This update was created by Tom Phillips, ROCIS Technical Advisor, Healthy Building Research 

ROCIS offers a comprehensive Range Hood Guide on our website for anyone—from homeowners to contractors—to use in the process of choosing and installing kitchen range hoods. But there have been a few developments in recent years that we’d like to tell you about that could help you maintain a healthy indoor environment.

High Capture Efficiency Hoods Are (Kind of) Here 

Some range hood manufacturers are marketing hoods with capture efficiency (CE) ratings over 90%, using air intake slots along the perimeter of the hood to help contain the cooking emission plume. These high CE ratings are not yet certified by the Home Ventilation Institute (HVI), so it is not clear how reliable the test results are—or at what airflow rates. 

In the meantime, caveat emptor: contact the technical support department of hood manufacturers to verify what test method and lab were used to support their capture efficiency claims. Also, see the ROCIS Range Hood Guide for other important hood design features and installation specifications to look for.

Smart Hoods Are On the Market

The Build America program of the U.S. Department of Energy funded research to develop and test “smart” range hoods that use air pollutant sensors to automatically operate the hood (see the ROCIS Range Hood Guide and webinars). Some manufacturers now market smart range hoods with built in air sensors for smoke, grease, and unwanted odors to activate the exhaust fan automatically during cooking activities. 

Line graph demonstrating the levels of introgen oxides, phosphorus mononitride, and PM 2.5. detected while cooking orange chicken in a kitchen with a smart hood turned off and set to auto. The graph shows a notable decrease in measured values when the hood is set to Auto.

Room air pollutant concentrations resulting from cooking of orange chicken in a gas-fired oven, with (Auto) and without (Off) the Smart Range Hood (SRH) enabled. Image source: Moore, Mike, Sam Bowles, Joe Nebbia, and James Lyons. 2020. Development of a Residential Smart Range Hood. Davidsonville, MD. DOE/GO-102020-5429. www.osti.gov/biblio/1677650

Try it for yourself. Experiment with a particle sensor to track indoor smoke levels in a kitchen with a smart range hood. 

More information: Werling, 2021. Indoor Air Quality Road Map: A Smart Range Hood, Probuilder.

Gas Stoves, Ovens, and Ranges Come Under More Scrutiny

1) Gas Cooking Appliances Cause Regular Pollution Breaches in Homes Across Europe. Nov. 8, 2023. 

Dutch researchers measured indoor NO2, PM, CO, and other pollutants, as well as cooking behavior, in seven European countries in the largest-ever study of this type. NO2 levels in gas stove homes were twice as high as levels in electric stove homes. On average, the WHO daily limit for NO2 was breached for 3.25 days of the 13-day testing period, and 25% of the homes were estimated to exceed the WHO NO2 hourly limit at some point during the test. Where kitchens had fans to extract fumes outdoors, they did not clear much pollution—possibly because of improper range hood use. The researchers concluded that “changing to electric cooking, preferably combined with use of well-designed ventilation hoods to reduce exposure to high levels of particulate matter from cooking,” can bring pollutant values down to recommended levels.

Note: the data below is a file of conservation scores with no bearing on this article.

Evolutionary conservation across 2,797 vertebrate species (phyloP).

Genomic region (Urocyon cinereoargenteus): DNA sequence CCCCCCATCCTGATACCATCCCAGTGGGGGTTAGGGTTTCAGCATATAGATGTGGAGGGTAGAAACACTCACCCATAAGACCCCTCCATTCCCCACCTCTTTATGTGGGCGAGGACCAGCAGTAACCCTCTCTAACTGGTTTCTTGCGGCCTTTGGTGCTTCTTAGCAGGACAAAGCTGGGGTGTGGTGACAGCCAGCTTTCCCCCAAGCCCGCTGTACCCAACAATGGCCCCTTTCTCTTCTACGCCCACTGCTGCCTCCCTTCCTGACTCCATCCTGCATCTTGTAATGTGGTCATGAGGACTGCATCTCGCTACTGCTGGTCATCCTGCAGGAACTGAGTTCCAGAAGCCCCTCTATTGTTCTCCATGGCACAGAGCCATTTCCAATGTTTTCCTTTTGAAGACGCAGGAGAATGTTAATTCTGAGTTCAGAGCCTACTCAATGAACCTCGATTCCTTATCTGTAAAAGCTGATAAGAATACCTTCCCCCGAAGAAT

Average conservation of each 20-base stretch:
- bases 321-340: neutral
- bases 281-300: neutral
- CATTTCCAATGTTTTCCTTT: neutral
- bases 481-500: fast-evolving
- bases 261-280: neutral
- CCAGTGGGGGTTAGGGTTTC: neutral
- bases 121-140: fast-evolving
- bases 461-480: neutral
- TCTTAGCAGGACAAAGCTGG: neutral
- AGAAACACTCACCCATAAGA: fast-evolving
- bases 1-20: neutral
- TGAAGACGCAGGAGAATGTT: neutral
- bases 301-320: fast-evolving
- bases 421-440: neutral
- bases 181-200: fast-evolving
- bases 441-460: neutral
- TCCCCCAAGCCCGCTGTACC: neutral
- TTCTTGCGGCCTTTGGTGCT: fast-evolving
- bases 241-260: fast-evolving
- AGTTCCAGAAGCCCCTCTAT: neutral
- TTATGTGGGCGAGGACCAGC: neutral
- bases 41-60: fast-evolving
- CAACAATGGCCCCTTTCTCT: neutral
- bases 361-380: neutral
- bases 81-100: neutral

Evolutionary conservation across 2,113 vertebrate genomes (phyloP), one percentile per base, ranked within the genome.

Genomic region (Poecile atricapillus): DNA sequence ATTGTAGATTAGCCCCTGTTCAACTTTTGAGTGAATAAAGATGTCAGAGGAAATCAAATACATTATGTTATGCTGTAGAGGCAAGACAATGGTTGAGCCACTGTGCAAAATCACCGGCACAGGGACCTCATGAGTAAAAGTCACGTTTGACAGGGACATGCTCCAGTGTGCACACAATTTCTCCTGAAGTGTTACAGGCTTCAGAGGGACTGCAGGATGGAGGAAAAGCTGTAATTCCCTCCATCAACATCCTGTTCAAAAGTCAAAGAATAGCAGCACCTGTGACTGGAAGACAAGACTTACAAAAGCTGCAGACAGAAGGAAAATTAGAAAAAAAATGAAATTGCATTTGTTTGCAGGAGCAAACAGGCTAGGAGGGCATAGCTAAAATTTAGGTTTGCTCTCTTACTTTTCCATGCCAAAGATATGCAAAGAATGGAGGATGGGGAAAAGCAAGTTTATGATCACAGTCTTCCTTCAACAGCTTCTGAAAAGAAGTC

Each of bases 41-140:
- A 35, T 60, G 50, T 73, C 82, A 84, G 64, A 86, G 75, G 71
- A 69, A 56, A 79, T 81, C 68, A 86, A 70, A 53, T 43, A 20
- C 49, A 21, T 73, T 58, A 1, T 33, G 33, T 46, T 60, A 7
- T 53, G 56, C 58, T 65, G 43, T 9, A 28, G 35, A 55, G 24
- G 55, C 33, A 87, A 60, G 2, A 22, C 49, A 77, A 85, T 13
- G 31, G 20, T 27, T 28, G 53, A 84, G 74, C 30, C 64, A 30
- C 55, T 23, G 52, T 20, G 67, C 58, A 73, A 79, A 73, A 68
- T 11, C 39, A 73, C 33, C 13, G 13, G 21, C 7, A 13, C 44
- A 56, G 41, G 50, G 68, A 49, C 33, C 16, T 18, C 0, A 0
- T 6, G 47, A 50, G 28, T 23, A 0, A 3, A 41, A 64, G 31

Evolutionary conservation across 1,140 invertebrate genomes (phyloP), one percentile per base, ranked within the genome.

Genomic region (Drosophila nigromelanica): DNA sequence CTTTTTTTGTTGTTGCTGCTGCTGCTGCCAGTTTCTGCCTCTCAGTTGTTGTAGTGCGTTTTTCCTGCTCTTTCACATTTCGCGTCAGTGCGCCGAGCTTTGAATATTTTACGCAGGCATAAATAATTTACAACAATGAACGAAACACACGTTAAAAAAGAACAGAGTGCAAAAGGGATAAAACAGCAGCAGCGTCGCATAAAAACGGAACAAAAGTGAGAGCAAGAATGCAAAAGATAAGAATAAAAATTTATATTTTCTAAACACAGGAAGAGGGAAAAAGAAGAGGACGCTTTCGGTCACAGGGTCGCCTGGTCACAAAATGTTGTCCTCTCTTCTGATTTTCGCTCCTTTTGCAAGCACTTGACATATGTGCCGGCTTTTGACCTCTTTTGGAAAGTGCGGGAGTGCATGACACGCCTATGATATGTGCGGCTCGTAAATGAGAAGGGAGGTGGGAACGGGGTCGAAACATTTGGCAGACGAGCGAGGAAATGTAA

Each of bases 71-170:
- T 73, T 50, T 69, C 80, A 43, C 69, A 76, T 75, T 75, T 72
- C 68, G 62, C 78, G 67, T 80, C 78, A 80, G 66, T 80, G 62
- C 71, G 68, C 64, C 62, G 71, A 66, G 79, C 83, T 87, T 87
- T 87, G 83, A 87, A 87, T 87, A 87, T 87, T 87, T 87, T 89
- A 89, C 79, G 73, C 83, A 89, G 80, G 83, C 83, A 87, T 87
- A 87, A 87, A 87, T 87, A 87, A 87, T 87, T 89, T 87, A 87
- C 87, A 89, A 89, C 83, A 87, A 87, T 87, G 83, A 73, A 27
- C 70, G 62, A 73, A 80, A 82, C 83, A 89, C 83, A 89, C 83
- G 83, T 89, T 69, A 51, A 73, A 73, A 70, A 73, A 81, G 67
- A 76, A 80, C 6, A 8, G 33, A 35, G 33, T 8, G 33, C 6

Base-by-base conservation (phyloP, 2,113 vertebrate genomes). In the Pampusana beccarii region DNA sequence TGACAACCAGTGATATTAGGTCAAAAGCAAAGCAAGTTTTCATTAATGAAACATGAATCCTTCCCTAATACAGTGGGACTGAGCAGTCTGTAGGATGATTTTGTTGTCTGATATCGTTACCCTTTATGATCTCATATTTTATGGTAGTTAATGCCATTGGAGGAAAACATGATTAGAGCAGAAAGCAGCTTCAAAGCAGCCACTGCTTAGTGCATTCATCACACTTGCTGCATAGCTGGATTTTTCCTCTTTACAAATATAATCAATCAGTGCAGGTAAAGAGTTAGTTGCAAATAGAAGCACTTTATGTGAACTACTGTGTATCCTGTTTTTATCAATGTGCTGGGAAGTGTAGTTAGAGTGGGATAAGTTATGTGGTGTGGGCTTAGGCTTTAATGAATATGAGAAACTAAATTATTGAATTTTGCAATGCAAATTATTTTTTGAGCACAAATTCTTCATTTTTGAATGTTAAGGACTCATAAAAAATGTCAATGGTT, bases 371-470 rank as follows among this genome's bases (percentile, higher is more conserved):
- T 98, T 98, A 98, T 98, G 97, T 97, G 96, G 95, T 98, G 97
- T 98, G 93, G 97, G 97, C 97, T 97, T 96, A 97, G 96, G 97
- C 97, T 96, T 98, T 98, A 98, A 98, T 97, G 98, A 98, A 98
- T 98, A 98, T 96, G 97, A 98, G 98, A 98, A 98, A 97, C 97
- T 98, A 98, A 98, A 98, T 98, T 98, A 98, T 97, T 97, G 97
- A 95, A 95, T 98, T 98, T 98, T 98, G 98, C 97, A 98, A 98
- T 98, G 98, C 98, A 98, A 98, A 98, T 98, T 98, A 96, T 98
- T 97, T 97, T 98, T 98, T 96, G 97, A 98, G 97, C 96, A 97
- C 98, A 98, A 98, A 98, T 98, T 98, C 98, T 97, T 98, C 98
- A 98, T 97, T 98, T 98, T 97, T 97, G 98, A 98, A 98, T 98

According to a recent opinion poll funded by CLASP, few EU households were aware of the risks due to the invisible nature of cooking pollution. Current EU regulations do not address this indoor pollution problem, but it could be corrected by the EU next year when new design and labeling rules are expected to be adopted.

More information: 

2) Is Your Gas Range a Health Risk? (Consumer Reports, March 27, 2023)

 Consumer Reports’ lab tests of indoor NO2, PM, CO and CO2 underscore the importance of using ventilation like range hoods and fans, but that may not be enough. Indoor NO2 guidelines were often exceeded, especially when using multiple burners or higher BTU burners. The authors of the report suggest several ways to reduce the health risks, including cooking in microwaves, portable induction stovetops, and toaster ovens or upgrading your gas appliances to electric. 

3) California To Fund Large Field Study of Gas Cooking Exposures

 The California Energy Commission is soliciting proposals to study IAQ (PM, NO2, etc.) and indoor exposures in multifamily homes with gas stoves and to track the cooking behaviors of occupants. Proposals for up to $2 million are due January 31, 2024. In order to provide guidance for decarbonization and equity programs, the primary focus will be on multifamily homes in disadvantaged and low-income communities, and/or on Tribal lands.

More information: GFO-23-501 – Quantifying Exposures to Indoor Air Pollutants in Multifamily Homes that Cook with Gas or Alternatives.

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